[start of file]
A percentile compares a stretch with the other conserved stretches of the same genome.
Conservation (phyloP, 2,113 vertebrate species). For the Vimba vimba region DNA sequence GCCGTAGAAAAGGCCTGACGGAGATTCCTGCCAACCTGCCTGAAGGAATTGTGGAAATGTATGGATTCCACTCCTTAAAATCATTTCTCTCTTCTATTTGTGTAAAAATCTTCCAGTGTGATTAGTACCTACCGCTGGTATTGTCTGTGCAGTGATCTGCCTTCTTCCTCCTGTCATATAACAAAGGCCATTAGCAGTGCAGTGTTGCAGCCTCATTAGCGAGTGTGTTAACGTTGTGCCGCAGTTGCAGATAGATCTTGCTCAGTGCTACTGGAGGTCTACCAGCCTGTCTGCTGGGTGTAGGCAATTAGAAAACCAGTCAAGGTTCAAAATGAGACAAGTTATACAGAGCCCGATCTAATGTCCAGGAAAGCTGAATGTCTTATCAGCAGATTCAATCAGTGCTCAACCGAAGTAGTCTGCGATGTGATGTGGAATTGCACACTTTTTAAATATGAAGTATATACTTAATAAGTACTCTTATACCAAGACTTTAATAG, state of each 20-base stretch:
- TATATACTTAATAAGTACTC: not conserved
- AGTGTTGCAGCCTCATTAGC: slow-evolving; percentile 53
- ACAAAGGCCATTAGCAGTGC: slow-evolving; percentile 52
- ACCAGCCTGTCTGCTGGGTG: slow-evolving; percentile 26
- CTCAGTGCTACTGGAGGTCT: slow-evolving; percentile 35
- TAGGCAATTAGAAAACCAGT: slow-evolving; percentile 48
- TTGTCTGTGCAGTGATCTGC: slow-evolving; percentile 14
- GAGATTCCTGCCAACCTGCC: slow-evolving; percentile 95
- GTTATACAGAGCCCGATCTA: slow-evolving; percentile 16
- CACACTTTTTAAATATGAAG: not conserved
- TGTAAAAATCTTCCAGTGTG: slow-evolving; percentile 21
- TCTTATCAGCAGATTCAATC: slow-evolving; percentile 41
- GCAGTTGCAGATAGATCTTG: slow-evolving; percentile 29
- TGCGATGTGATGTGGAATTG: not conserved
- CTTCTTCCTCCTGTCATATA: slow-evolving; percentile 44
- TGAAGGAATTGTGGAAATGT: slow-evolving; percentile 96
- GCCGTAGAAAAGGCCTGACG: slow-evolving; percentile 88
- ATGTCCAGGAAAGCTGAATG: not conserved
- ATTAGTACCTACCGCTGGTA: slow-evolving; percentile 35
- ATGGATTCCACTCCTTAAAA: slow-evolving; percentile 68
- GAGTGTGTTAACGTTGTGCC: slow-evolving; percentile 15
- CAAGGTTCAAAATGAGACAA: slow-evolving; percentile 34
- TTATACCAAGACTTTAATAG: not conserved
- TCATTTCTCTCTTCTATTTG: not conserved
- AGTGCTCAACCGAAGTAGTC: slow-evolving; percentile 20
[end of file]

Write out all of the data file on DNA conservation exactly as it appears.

A percentile compares a stretch with the other conserved stretches of the same genome.
Conservation (phyloP, 2,113 vertebrate species). For the Vimba vimba region DNA sequence GCCGTAGAAAAGGCCTGACGGAGATTCCTGCCAACCTGCCTGAAGGAATTGTGGAAATGTATGGATTCCACTCCTTAAAATCATTTCTCTCTTCTATTTGTGTAAAAATCTTCCAGTGTGATTAGTACCTACCGCTGGTATTGTCTGTGCAGTGATCTGCCTTCTTCCTCCTGTCATATAACAAAGGCCATTAGCAGTGCAGTGTTGCAGCCTCATTAGCGAGTGTGTTAACGTTGTGCCGCAGTTGCAGATAGATCTTGCTCAGTGCTACTGGAGGTCTACCAGCCTGTCTGCTGGGTGTAGGCAATTAGAAAACCAGTCAAGGTTCAAAATGAGACAAGTTATACAGAGCCCGATCTAATGTCCAGGAAAGCTGAATGTCTTATCAGCAGATTCAATCAGTGCTCAACCGAAGTAGTCTGCGATGTGATGTGGAATTGCACACTTTTTAAATATGAAGTATATACTTAATAAGTACTCTTATACCAAGACTTTAATAG, state of each 20-base stretch:
- TATATACTTAATAAGTACTC: not conserved
- AGTGTTGCAGCCTCATTAGC: slow-evolving; percentile 53
- ACAAAGGCCATTAGCAGTGC: slow-evolving; percentile 52
- ACCAGCCTGTCTGCTGGGTG: slow-evolving; percentile 26
- CTCAGTGCTACTGGAGGTCT: slow-evolving; percentile 35
- TAGGCAATTAGAAAACCAGT: slow-evolving; percentile 48
- TTGTCTGTGCAGTGATCTGC: slow-evolving; percentile 14
- GAGATTCCTGCCAACCTGCC: slow-evolving; percentile 95
- GTTATACAGAGCCCGATCTA: slow-evolving; percentile 16
- CACACTTTTTAAATATGAAG: not conserved
- TGTAAAAATCTTCCAGTGTG: slow-evolving; percentile 21
- TCTTATCAGCAGATTCAATC: slow-evolving; percentile 41
- GCAGTTGCAGATAGATCTTG: slow-evolving; percentile 29
- TGCGATGTGATGTGGAATTG: not conserved
- CTTCTTCCTCCTGTCATATA: slow-evolving; percentile 44
- TGAAGGAATTGTGGAAATGT: slow-evolving; percentile 96
- GCCGTAGAAAAGGCCTGACG: slow-evolving; percentile 88
- ATGTCCAGGAAAGCTGAATG: not conserved
- ATTAGTACCTACCGCTGGTA: slow-evolving; percentile 35
- ATGGATTCCACTCCTTAAAA: slow-evolving; percentile 68
- GAGTGTGTTAACGTTGTGCC: slow-evolving; percentile 15
- CAAGGTTCAAAATGAGACAA: slow-evolving; percentile 34
- TTATACCAAGACTTTAATAG: not conserved
- TCATTTCTCTCTTCTATTTG: not conserved
- AGTGCTCAACCGAAGTAGTC: slow-evolving; percentile 20